Carlsberg lorry crash prompts police warning video

By Michael Stones contact

- Last updated on GMT

The fatal eight-vehicle crash involved a Carlsberg delivery lorry. Photograph supplied by Leicestershire Police
The fatal eight-vehicle crash involved a Carlsberg delivery lorry. Photograph supplied by Leicestershire Police

Related tags: Automobile, Mobile phone

A hard-hitting police video and accident photograph – warning against the dangers of using a handheld phone while driving – have been released after a fatal crash involving a car driving into a Carlsberg heavy goods vehicle (HGV) delivery lorry.

The still and moving images document what happened after a car driver became distracted while using a phone when driving on the M1 motorway in 2014. The driver lost control of her car, forcing the delivery vehicle onto the opposite carriageway.

The resulting crash claimed the life of a driver and left another severely injured.

The East Midlands Operational Support Service (EMOpSS) issued the video as a warning to motorists of the dangers of driving while using a handheld mobile phone.

According to the EMOpSS, the driver who lost control of her vehicle as a result of using her mobile phone caused a fatal eight-vehicle crash, which involved the Carlsberg delivery lorry. There was no suggestion the driver of the delivery lorry acted improperly.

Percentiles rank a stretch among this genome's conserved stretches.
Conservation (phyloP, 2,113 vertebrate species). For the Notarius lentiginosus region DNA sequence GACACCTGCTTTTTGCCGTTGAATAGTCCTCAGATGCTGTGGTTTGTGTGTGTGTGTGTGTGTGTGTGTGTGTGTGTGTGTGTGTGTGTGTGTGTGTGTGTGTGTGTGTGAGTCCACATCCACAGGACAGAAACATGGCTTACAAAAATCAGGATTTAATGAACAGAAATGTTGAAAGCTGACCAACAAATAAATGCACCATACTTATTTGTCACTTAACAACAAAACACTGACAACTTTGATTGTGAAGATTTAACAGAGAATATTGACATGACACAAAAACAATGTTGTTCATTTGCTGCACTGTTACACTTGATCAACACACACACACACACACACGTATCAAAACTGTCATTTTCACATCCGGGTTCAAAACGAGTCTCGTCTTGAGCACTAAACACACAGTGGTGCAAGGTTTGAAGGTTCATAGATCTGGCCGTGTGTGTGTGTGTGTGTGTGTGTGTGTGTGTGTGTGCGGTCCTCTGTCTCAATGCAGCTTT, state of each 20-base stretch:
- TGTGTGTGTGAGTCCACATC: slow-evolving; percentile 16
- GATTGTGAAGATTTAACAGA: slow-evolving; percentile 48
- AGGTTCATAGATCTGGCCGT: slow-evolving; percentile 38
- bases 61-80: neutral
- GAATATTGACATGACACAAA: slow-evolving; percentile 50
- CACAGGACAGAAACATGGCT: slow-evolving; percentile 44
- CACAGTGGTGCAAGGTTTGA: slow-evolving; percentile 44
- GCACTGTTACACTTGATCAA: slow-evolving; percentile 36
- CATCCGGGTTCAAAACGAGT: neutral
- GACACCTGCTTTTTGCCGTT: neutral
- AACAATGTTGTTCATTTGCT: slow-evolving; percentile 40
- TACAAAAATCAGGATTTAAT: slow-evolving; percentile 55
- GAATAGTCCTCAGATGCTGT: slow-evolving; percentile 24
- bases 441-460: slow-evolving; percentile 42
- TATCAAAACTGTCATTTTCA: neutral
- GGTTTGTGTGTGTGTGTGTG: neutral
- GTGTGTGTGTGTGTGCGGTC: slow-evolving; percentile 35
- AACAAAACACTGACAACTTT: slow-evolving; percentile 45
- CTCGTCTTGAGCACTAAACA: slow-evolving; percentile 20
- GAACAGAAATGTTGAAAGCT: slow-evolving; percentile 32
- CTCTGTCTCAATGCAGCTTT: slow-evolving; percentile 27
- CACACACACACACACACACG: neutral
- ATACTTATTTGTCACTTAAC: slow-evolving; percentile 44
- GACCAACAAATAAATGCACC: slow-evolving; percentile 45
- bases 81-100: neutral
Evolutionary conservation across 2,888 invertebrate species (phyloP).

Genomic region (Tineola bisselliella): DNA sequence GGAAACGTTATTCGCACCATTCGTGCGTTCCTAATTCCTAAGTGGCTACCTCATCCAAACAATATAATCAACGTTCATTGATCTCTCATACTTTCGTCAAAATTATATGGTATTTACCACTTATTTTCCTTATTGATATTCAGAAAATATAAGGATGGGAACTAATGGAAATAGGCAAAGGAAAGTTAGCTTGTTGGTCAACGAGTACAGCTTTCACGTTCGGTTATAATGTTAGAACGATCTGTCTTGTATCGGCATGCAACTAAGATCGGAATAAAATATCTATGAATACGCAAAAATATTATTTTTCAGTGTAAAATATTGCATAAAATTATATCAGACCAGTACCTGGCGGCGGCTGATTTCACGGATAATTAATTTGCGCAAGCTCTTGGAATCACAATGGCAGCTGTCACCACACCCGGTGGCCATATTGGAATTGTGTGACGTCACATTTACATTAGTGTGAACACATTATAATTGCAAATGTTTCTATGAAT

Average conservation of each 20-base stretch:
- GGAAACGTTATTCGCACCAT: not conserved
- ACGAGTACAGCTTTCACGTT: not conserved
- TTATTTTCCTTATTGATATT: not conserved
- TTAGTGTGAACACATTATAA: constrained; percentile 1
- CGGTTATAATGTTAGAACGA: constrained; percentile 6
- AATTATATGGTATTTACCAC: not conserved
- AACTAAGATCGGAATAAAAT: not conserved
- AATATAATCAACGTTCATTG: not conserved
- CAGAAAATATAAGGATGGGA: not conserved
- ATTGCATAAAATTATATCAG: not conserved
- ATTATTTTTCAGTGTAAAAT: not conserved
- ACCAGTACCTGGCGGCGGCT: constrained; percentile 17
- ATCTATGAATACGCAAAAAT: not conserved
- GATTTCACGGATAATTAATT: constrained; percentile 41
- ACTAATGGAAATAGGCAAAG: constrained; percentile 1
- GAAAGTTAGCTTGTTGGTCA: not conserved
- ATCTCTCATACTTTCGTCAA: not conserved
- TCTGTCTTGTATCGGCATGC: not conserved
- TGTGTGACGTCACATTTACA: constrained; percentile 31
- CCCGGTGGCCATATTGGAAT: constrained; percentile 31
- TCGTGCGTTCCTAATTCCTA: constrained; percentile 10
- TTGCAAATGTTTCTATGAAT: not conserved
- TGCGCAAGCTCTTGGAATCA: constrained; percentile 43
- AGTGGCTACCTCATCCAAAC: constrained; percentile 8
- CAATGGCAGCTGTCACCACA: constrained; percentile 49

‘The largest collision site I have ever been to’

Detective constable Pete Davies, one of the investigating officers from the Serious Collision Investigation Unit, said: “This was the largest collision site I have ever been to and it was a shock to see. It involved eight vehicles and the collision scene stretched for miles.”

He added: “Texting, accessing the internet are all things that should not be done while driving. The roads are so busy now that I think people should concentrate on the road not on their phone nothing is that important that it cannot wait.”

‘Nothing is more important’

The driver of the vehicle, which initiated the crash, a 38-year old woman was sentenced to five years in prison in July 2016, after being found guilty of causing death by dangerous driving, causing serious injury by dangerous driving and perverting the course of justice.

Watch the police video – featuring an interview with one of the survivors of the crash below.

Meanwhile, drivers who use handheld mobile phones will face far tougher penalties from next year, the government warned recently.

Those convicted of using a handheld phone behind the wheel of their vehicle will face a £200 fine and six points on their licence.

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